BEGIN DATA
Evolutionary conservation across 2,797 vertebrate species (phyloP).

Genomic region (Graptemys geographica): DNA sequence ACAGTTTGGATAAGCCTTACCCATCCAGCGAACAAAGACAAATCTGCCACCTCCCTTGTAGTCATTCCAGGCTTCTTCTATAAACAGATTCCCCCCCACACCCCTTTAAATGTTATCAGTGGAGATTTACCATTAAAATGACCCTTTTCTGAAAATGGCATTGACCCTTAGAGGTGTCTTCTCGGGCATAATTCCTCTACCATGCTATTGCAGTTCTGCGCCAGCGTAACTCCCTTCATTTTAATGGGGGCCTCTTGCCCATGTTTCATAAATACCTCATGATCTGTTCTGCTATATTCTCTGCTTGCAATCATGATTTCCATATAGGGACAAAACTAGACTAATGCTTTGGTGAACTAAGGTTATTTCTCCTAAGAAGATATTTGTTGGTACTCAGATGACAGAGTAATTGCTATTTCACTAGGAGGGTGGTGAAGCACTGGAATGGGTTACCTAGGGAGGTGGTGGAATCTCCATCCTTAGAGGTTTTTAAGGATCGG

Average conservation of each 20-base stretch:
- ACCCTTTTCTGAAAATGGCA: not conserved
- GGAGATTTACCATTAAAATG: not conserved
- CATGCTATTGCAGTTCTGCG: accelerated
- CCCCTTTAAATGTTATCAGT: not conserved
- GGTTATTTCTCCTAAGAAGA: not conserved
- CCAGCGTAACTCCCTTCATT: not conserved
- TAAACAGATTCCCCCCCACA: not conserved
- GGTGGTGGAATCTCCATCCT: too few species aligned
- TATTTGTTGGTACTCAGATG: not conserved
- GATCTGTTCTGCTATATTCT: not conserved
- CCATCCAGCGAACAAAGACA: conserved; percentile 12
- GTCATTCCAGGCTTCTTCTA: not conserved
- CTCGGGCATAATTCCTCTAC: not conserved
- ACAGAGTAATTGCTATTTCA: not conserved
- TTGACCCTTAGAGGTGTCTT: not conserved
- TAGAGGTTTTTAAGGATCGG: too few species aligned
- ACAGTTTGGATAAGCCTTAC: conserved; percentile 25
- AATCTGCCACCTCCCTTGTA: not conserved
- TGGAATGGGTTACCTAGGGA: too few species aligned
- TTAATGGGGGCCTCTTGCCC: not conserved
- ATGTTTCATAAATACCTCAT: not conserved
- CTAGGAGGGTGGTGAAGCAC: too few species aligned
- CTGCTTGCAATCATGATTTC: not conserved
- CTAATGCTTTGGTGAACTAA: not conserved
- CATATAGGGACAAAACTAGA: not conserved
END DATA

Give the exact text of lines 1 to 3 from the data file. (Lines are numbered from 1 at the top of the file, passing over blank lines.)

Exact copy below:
Evolutionary conservation across 2,797 vertebrate species (phyloP).

Genomic region (Graptemys geographica): DNA sequence ACAGTTTGGATAAGCCTTACCCATCCAGCGAACAAAGACAAATCTGCCACCTCCCTTGTAGTCATTCCAGGCTTCTTCTATAAACAGATTCCCCCCCACACCCCTTTAAATGTTATCAGTGGAGATTTACCATTAAAATGACCCTTTTCTGAAAATGGCATTGACCCTTAGAGGTGTCTTCTCGGGCATAATTCCTCTACCATGCTATTGCAGTTCTGCGCCAGCGTAACTCCCTTCATTTTAATGGGGGCCTCTTGCCCATGTTTCATAAATACCTCATGATCTGTTCTGCTATATTCTCTGCTTGCAATCATGATTTCCATATAGGGACAAAACTAGACTAATGCTTTGGTGAACTAAGGTTATTTCTCCTAAGAAGATATTTGTTGGTACTCAGATGACAGAGTAATTGCTATTTCACTAGGAGGGTGGTGAAGCACTGGAATGGGTTACCTAGGGAGGTGGTGGAATCTCCATCCTTAGAGGTTTTTAAGGATCGG

Average conservation of each 20-base stretch: